Miguel DuHamel and Mick Doohan both mentioned the spring rate was the most important factor in a shock and that oil dampening was best left to its smallest amount. When the AMA allowed other riders to claim factory shocks, they were astonished to find most shocks didn't even have a compression circuit, lending credence that a skilled rider on a spring with no dampening whatsoever is the fastest way around a track.

Fox shocks allow rigid to no oil, and everything in between with easy spring changes. $400? I think you do get your money's worth.

I guess its all a matter of perspective. I've rebuilt many shocks, had to go thru shim stacks, had custom valves made. Its all relative.  Some would suspect that $400 to modify the action of 3" of travel is NOT getting your money's worth. Then of course, some think that $140 per inch is a great way to spend $400.  Obviously rider skill is the biggest difference.  I've yet to hear if the sks18 is using springs in the rear guide tubes. From the way Jack was avoiding answering my repeated question about it, I would suspect that NO, there is no spring assist. It really is too bad, as spring rates are another layer of adjustments and springs arent too complex.  You are preaching to the choir Langham, Ive got more shocks and springs around here, than vehicles. Altho, I don't have any of these mediocre air shocks. I'd imagine the theory behind those is both similar, simpler and cheaper.

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9 minutes ago, LanghamP said:

I've refurbished forks and rears, where you just take the shock apart and change the oil, and maybe replace some of the rubber o-rings. Some of these shocks are quite complicated with how the oil flows through them, but they are all very easy to service and take apart.

I've rebuilt Fox MTB shocks a few times, and yes they are pretty easy, the only issue is recharging the nitrogen chamber which can be a right pain without the right equipment (and a nitrogen supply of course). The simple way is to remove the original non-tamper (haha) nitrogen plug and convert it to run a Schrader valve and simply pump with a fork pump to the required 250~300psi. Works fine, but does need doing every year or so depending on use. I have converted both my sons and my own Fox Floats this way. If I was to end up with an EUC equivalent I would deffo do the same.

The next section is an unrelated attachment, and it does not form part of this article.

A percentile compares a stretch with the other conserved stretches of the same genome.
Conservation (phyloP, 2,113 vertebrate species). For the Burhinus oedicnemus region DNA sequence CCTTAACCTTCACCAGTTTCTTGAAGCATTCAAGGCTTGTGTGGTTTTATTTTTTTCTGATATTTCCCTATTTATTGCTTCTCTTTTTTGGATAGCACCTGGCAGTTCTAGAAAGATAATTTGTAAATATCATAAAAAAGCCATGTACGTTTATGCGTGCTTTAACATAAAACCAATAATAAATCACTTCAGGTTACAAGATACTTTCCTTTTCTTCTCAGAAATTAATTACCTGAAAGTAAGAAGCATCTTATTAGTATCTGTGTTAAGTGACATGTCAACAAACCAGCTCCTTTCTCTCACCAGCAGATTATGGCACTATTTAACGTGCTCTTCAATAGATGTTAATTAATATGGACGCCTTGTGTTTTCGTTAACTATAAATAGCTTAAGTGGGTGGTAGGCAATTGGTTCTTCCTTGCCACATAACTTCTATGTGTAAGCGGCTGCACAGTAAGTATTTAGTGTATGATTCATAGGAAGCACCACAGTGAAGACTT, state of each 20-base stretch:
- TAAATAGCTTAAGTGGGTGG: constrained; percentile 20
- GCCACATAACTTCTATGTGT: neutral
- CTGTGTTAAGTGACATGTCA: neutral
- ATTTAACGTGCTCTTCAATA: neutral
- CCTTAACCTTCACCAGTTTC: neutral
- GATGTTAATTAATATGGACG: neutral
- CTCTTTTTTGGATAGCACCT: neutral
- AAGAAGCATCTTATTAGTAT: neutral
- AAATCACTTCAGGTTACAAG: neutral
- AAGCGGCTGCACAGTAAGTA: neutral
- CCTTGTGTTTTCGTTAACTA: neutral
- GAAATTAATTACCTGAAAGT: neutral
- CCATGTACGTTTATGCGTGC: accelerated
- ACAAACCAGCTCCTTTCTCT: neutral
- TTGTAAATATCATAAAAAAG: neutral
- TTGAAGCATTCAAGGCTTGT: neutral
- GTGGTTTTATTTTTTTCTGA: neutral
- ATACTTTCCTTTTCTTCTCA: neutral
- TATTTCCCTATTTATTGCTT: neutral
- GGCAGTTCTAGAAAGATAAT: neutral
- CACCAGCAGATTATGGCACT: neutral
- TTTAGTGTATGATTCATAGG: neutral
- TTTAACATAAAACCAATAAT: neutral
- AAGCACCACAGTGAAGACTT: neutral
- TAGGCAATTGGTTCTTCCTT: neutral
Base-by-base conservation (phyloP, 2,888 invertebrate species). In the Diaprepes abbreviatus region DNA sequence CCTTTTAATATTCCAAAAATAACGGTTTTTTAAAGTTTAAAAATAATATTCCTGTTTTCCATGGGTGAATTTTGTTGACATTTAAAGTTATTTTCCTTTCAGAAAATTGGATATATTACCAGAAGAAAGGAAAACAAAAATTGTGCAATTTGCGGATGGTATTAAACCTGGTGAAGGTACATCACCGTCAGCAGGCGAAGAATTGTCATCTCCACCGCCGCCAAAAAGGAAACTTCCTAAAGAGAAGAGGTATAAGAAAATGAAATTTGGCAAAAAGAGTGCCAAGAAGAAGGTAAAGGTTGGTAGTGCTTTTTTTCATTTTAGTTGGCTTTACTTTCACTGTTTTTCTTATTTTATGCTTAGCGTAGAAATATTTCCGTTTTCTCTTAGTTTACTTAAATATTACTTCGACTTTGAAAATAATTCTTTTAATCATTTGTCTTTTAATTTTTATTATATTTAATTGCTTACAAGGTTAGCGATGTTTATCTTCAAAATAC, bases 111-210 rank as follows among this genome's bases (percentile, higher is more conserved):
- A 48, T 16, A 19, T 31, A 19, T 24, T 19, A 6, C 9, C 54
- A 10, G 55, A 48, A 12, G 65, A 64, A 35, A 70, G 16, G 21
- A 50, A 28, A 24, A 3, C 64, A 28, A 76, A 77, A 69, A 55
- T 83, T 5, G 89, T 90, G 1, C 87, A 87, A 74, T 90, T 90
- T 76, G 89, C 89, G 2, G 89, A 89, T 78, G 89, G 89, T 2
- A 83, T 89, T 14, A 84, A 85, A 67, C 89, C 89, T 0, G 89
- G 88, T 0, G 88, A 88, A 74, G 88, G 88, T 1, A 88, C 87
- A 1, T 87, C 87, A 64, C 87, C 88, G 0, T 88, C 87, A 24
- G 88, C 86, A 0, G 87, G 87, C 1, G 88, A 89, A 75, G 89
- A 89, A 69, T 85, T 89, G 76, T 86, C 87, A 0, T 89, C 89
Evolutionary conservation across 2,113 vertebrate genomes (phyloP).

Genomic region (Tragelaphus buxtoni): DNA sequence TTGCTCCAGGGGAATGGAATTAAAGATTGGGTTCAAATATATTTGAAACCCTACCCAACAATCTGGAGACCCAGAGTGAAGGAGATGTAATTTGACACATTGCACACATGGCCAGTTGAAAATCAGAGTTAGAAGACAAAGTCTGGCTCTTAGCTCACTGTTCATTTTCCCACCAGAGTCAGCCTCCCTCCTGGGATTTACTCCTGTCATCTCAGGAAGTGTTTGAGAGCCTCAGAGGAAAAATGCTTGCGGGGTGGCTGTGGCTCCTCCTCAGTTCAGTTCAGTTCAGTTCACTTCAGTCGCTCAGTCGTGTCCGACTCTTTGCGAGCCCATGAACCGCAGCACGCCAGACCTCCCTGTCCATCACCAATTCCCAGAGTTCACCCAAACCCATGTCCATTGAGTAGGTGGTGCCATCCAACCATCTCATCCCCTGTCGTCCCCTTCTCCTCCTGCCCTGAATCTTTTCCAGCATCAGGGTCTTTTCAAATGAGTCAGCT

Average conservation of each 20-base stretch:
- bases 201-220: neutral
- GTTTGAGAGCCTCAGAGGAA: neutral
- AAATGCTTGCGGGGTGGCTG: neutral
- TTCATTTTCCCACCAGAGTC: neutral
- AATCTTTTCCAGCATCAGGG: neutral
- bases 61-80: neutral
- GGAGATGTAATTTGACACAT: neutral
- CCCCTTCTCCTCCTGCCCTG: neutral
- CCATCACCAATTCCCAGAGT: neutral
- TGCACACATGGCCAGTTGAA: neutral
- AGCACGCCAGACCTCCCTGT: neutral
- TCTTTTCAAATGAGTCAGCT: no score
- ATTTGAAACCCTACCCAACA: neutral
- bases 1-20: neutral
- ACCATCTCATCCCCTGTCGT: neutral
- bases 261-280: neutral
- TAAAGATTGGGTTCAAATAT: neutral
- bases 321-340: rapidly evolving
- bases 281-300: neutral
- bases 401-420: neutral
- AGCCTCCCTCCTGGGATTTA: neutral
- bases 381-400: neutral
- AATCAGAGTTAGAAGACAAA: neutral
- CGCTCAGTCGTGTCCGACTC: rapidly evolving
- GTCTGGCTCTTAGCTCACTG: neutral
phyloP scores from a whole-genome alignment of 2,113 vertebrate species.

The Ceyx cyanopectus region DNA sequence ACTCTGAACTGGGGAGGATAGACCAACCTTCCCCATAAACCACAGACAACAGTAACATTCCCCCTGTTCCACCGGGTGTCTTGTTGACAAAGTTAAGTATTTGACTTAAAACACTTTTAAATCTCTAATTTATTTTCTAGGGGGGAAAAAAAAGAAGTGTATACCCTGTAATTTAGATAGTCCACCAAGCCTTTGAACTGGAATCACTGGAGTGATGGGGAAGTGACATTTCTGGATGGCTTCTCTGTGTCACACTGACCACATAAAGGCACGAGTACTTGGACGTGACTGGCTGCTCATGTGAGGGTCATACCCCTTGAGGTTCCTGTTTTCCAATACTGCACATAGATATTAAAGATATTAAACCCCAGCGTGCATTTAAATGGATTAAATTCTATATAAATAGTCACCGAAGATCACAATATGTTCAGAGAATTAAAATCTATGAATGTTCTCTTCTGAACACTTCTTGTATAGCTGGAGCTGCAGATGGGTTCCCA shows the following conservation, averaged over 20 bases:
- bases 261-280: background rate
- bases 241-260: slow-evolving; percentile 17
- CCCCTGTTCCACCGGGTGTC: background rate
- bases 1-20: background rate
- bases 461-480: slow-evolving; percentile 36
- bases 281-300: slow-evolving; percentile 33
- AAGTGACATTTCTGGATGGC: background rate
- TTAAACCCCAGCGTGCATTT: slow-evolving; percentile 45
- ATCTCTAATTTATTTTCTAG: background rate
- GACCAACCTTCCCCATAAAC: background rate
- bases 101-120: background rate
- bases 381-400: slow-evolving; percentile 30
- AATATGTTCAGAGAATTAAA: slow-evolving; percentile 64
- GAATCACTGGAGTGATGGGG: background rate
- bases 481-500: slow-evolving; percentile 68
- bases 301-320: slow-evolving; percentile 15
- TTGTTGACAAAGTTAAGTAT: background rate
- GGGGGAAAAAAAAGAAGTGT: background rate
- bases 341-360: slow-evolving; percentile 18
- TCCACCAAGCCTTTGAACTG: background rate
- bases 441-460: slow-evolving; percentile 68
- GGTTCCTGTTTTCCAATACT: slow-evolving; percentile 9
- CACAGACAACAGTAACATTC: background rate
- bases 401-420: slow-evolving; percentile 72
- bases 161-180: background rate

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7 minutes ago, ShanesPlanet said:

 It really is too bad, as spring rates are another layer of adjustments and springs arent too complex. 

Theres no doubt about it, using good old fashioned springs is the best way of doing it - all the hardcore MTB's are still using spring/oil units but tbh the Fox type air shocks really are very good indeed. Mine and my boys certainly coped OK with the rigours of the downhills in Morzine last year and I'm a big fan of them for cost vs performance vs serviceability.

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55 minutes ago, ShanesPlanet said:

've rebuilt many shocks, had to go thru shim stacks, had custom valves made.

My concern is oil viscosity. I've changed oil out of forks when the temperature varied. One drips out very slowly while the other flowed out. On the same day mind you.

If the thickness of oil varies so greatly, then does oil dampening work all that well? 

My opinion of these suspended EUCs is that the suspension functions as a safety blow-off valve; you get one shot at not crashing when you hit a 5 cm tall bump with straight legs.

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Posted (edited)
1 hour ago, Planemo said:

Theres no doubt about it, using good old fashioned springs is the best way of doing it - all the hardcore MTB's are still using spring/oil units but tbh the Fox type air shocks really are very good indeed. Mine and my boys certainly coped OK with the rigours of the downhills in Morzine last year and I'm a big fan of them for cost vs performance vs serviceability.